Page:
Risk of declining soil production will impact food security
Saturday, May 9, 2015, 12:14 PM - Soil productivity is at risk of decline. According to a recent scientific review, this decline will impact food security.
The review, "Soil and Human Security in the 21st Century," cites "soil erosion, nutrient exhaustion, urbanization, and climate change," among the many threats to soil productivity that will impact food production, Science Daily reports.
The University of Delaware's Donald L. Sparks is among the leading soil scientists that co-authored the article. According to Sparks, humans are also to blame for the decline in soil productivity.
"Historically, humans have been disturbing the soil since the advent of agriculture approximately 10,000 years ago," Sparks said in an interview with Science Daily.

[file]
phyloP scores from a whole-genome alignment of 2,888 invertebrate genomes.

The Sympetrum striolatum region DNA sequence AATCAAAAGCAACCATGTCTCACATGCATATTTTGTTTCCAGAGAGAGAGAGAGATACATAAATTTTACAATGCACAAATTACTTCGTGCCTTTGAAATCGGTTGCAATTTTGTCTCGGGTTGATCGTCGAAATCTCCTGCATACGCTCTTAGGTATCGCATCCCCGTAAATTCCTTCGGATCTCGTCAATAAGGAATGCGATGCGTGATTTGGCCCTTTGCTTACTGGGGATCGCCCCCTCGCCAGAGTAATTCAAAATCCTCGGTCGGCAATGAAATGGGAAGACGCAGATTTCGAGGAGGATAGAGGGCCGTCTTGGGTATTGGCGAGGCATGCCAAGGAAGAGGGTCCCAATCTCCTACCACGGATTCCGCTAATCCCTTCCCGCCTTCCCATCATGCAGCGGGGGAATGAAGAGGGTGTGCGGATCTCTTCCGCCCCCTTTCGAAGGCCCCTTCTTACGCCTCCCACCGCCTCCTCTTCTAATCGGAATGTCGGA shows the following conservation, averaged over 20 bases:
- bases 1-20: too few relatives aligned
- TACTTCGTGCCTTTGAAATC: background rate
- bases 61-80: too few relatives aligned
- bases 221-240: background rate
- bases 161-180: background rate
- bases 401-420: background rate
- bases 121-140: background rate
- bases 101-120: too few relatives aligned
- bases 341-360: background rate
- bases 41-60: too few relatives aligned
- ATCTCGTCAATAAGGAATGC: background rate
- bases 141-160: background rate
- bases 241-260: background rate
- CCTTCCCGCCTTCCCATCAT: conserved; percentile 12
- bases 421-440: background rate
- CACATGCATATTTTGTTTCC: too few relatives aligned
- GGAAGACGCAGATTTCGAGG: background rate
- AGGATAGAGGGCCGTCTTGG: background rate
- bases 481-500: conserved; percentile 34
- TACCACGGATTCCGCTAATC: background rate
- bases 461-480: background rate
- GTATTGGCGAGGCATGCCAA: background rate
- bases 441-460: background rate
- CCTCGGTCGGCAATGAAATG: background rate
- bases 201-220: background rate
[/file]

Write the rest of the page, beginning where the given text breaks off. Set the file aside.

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"We have now reached the point where about 40 percent of Earth's terrestrial surface is used for agricultural purposes. Another large and rapidly expanding portion is urbanized. We're already using the most productive land, and the remainder is likely to be much less useful in feeding our growing population," Sparks added.
The scientist told Science Daily that "human civilizations have risen and fallen based on the state of their soils," adding that "[o]ur future security really depends on our ability to take care of what's beneath our feet."
Sparks notes that producing enough food will depend on finding alternative ways to use and handle the agricultural lands already cultivated, Science Daily reports.
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